What ever happened to free speech; it’s oh so glorious an idea, now bogged down in percieved politness.
As I am very topical, I decided to discuss something that was relevant a few weeks ago, how on top of my game am I? Well, I’d say very, it’s still relevant as it happened this year. As they say, a year is a long time in politics so this basically happened last night.
On the 23rd of May this year (see, basically just happened, right?) during Prime Minister’s Questions (PMQs for those who love acronymous, LOL!), prime minister David Cameron called the shadow chancellor Ed Balls a “muttering idiot” (see video above) when discussing the economy.
Oh how they laughed! Well, the Conservatives laughed, then Mr. Cameron turned bright red as Commons Speaker John Bercrow grew tired of the jovial behaviour and ordered the prime minister to retract the statement. Well, I’m here to argue: why should he take back what he said?
I know that in parliament it’s considered “unparliamentary” to dishonour another person or to use profanity while the House is in session; the former, in my opinion, being more serious because we can’t have politicians calling each other liars as the whole charade of truth in politics would crumble further. But what’s the issue with having a personal opinion; for example, that someone is an idiot?
Let’s start off with what most people criticise politicians for (other than that they don’t agree with their politics, of course), that they are ‘out of touch’ and ‘not human’ because their appearence, speeches and politics are all tried and tested before going public. But what do actual people have? They have opinions, and to show those opinions may make the public view them differently.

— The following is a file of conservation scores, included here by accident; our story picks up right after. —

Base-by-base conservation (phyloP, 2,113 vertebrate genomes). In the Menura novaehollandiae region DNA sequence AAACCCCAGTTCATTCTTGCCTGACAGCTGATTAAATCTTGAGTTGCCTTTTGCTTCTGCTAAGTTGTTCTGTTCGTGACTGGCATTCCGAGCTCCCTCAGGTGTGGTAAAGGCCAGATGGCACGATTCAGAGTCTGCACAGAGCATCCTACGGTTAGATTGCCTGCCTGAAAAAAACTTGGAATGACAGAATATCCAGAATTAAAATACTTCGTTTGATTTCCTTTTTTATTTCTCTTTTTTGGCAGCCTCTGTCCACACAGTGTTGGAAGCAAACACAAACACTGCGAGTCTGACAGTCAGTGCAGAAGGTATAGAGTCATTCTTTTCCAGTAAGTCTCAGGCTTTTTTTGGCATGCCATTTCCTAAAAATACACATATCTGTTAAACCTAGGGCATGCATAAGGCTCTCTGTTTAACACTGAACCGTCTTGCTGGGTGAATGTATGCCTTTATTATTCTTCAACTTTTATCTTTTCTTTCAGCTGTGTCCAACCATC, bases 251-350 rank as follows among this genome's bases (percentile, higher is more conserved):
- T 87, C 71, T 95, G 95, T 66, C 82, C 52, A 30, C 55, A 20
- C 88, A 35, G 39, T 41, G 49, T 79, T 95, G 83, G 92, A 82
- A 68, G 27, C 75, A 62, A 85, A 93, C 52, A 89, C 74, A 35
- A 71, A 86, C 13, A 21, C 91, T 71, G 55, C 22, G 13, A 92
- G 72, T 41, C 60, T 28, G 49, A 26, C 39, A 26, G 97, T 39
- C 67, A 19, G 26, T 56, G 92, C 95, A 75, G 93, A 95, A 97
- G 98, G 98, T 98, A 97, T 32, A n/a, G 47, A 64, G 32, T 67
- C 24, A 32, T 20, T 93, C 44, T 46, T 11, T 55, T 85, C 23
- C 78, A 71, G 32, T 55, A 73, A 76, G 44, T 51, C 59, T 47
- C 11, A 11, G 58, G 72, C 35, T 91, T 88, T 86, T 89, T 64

Some may argue that for the prime minister to openly call another politician an idiot is suicide because the press will turn on him to expose idiotic things they have done in past, or use it as evidence that they are falling apart and losing it. I wouldn’t argue this, I’d argue that it shows signs of humanity; that they, like the public, get fustrated and have their own opinions.
However, how can we expect politicians to express their own opinions when the press jumps on television personalities for expressing volatile views; an example would be when Jeremy Clarkson was forced to apologise after calling then prime minster Gordon Brown a “one eyed, Scottish idiot“.
That’s an opinion mixed with facts: Gordon Brown is Scottish, he does only have use of one of his eyes, and in Mr. Clarkson’s opinion, he is an idiot. So where is the issue? The issue is that the press love to jump on someone, especially a celebrity, for saying something unexpected or volatile because a) it sells papers b) can go on for weeks c) sparks debate; which is good for the press.
The downside is that it castrates both media personalities and politicians (even more so I’d say) from having opinions that could mean that the press will jump on them and will do anything to drag the story out with calls for a retractment of the insult, opinions from the public, reactions from the insultee, and input from special interest groups.
This ultimatley means that politicans will stray away from saying anything that could cause an issue for them (apart from as select few, like the gloriously outspoken Boris Johnson) and as a result the public sees them as grey blobs in suits with no opinions of their own, just opinions of that of their party — and this isn’t good when it comes to elections, because no one will have any idea what a candidate is really like. It hurts everyone involved, even the press.
After going bright red and being asked to retract his statement, Mr. Cameron of course did. But those who like to see politicans or any public figure with a genuine opinion or showing genuine fustration got slightly annoyed and bittered that he backed down so easily. What ever happened to free speech; it’s oh so glorious an idea, now bogged down in percieved politness.